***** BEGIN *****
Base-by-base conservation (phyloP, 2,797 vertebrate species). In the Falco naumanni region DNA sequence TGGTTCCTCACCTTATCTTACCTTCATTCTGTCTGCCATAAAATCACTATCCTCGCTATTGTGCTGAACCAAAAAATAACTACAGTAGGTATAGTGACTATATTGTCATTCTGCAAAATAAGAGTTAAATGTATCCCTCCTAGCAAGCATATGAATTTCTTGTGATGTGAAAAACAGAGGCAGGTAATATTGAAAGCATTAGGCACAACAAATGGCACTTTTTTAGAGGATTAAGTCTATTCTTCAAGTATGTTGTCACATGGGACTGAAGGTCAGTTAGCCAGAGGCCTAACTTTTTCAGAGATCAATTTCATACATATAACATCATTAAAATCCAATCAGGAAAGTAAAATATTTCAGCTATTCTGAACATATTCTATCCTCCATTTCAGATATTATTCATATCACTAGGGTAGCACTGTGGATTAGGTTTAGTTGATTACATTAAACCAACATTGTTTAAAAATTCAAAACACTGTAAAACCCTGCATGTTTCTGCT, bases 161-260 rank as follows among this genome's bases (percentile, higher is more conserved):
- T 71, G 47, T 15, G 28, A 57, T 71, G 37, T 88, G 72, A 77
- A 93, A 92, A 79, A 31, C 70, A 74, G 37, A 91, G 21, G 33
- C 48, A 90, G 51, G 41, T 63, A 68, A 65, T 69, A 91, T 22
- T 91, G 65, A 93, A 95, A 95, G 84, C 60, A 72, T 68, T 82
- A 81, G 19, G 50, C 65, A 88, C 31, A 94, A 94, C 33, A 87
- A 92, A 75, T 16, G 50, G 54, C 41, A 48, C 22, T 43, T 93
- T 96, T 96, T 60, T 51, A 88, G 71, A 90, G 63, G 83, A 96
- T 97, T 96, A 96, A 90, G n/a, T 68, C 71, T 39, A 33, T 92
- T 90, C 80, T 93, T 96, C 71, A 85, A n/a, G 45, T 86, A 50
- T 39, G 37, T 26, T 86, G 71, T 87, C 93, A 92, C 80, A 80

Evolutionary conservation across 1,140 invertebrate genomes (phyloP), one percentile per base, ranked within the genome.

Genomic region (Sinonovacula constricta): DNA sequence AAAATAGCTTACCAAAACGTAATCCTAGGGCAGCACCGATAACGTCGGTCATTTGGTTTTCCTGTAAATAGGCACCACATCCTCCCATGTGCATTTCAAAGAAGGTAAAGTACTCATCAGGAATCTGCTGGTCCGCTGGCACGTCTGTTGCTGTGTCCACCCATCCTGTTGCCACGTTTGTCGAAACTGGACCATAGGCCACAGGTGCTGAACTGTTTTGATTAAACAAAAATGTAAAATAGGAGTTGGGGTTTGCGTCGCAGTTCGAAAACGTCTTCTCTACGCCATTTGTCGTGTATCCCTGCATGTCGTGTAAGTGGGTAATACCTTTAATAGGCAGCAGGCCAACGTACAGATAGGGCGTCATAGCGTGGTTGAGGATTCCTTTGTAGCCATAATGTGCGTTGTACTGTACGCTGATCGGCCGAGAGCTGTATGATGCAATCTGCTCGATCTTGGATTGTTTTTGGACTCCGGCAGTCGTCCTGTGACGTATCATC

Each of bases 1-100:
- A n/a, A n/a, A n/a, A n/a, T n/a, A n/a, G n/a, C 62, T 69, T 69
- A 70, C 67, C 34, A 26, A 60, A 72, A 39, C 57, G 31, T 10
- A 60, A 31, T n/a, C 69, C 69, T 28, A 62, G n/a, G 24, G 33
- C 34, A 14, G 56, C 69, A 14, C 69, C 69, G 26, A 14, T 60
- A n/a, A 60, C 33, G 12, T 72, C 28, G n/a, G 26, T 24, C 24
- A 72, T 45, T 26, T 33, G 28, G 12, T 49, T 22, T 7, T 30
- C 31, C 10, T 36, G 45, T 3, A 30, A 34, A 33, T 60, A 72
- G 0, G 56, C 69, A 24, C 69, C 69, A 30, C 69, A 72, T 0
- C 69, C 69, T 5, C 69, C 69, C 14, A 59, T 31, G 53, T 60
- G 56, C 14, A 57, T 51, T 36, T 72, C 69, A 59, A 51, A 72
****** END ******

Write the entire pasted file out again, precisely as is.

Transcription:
Base-by-base conservation (phyloP, 2,797 vertebrate species). In the Falco naumanni region DNA sequence TGGTTCCTCACCTTATCTTACCTTCATTCTGTCTGCCATAAAATCACTATCCTCGCTATTGTGCTGAACCAAAAAATAACTACAGTAGGTATAGTGACTATATTGTCATTCTGCAAAATAAGAGTTAAATGTATCCCTCCTAGCAAGCATATGAATTTCTTGTGATGTGAAAAACAGAGGCAGGTAATATTGAAAGCATTAGGCACAACAAATGGCACTTTTTTAGAGGATTAAGTCTATTCTTCAAGTATGTTGTCACATGGGACTGAAGGTCAGTTAGCCAGAGGCCTAACTTTTTCAGAGATCAATTTCATACATATAACATCATTAAAATCCAATCAGGAAAGTAAAATATTTCAGCTATTCTGAACATATTCTATCCTCCATTTCAGATATTATTCATATCACTAGGGTAGCACTGTGGATTAGGTTTAGTTGATTACATTAAACCAACATTGTTTAAAAATTCAAAACACTGTAAAACCCTGCATGTTTCTGCT, bases 161-260 rank as follows among this genome's bases (percentile, higher is more conserved):
- T 71, G 47, T 15, G 28, A 57, T 71, G 37, T 88, G 72, A 77
- A 93, A 92, A 79, A 31, C 70, A 74, G 37, A 91, G 21, G 33
- C 48, A 90, G 51, G 41, T 63, A 68, A 65, T 69, A 91, T 22
- T 91, G 65, A 93, A 95, A 95, G 84, C 60, A 72, T 68, T 82
- A 81, G 19, G 50, C 65, A 88, C 31, A 94, A 94, C 33, A 87
- A 92, A 75, T 16, G 50, G 54, C 41, A 48, C 22, T 43, T 93
- T 96, T 96, T 60, T 51, A 88, G 71, A 90, G 63, G 83, A 96
- T 97, T 96, A 96, A 90, G n/a, T 68, C 71, T 39, A 33, T 92
- T 90, C 80, T 93, T 96, C 71, A 85, A n/a, G 45, T 86, A 50
- T 39, G 37, T 26, T 86, G 71, T 87, C 93, A 92, C 80, A 80

Evolutionary conservation across 1,140 invertebrate genomes (phyloP), one percentile per base, ranked within the genome.

Genomic region (Sinonovacula constricta): DNA sequence AAAATAGCTTACCAAAACGTAATCCTAGGGCAGCACCGATAACGTCGGTCATTTGGTTTTCCTGTAAATAGGCACCACATCCTCCCATGTGCATTTCAAAGAAGGTAAAGTACTCATCAGGAATCTGCTGGTCCGCTGGCACGTCTGTTGCTGTGTCCACCCATCCTGTTGCCACGTTTGTCGAAACTGGACCATAGGCCACAGGTGCTGAACTGTTTTGATTAAACAAAAATGTAAAATAGGAGTTGGGGTTTGCGTCGCAGTTCGAAAACGTCTTCTCTACGCCATTTGTCGTGTATCCCTGCATGTCGTGTAAGTGGGTAATACCTTTAATAGGCAGCAGGCCAACGTACAGATAGGGCGTCATAGCGTGGTTGAGGATTCCTTTGTAGCCATAATGTGCGTTGTACTGTACGCTGATCGGCCGAGAGCTGTATGATGCAATCTGCTCGATCTTGGATTGTTTTTGGACTCCGGCAGTCGTCCTGTGACGTATCATC

Each of bases 1-100:
- A n/a, A n/a, A n/a, A n/a, T n/a, A n/a, G n/a, C 62, T 69, T 69
- A 70, C 67, C 34, A 26, A 60, A 72, A 39, C 57, G 31, T 10
- A 60, A 31, T n/a, C 69, C 69, T 28, A 62, G n/a, G 24, G 33
- C 34, A 14, G 56, C 69, A 14, C 69, C 69, G 26, A 14, T 60
- A n/a, A 60, C 33, G 12, T 72, C 28, G n/a, G 26, T 24, C 24
- A 72, T 45, T 26, T 33, G 28, G 12, T 49, T 22, T 7, T 30
- C 31, C 10, T 36, G 45, T 3, A 30, A 34, A 33, T 60, A 72
- G 0, G 56, C 69, A 24, C 69, C 69, A 30, C 69, A 72, T 0
- C 69, C 69, T 5, C 69, C 69, C 14, A 59, T 31, G 53, T 60
- G 56, C 14, A 57, T 51, T 36, T 72, C 69, A 59, A 51, A 72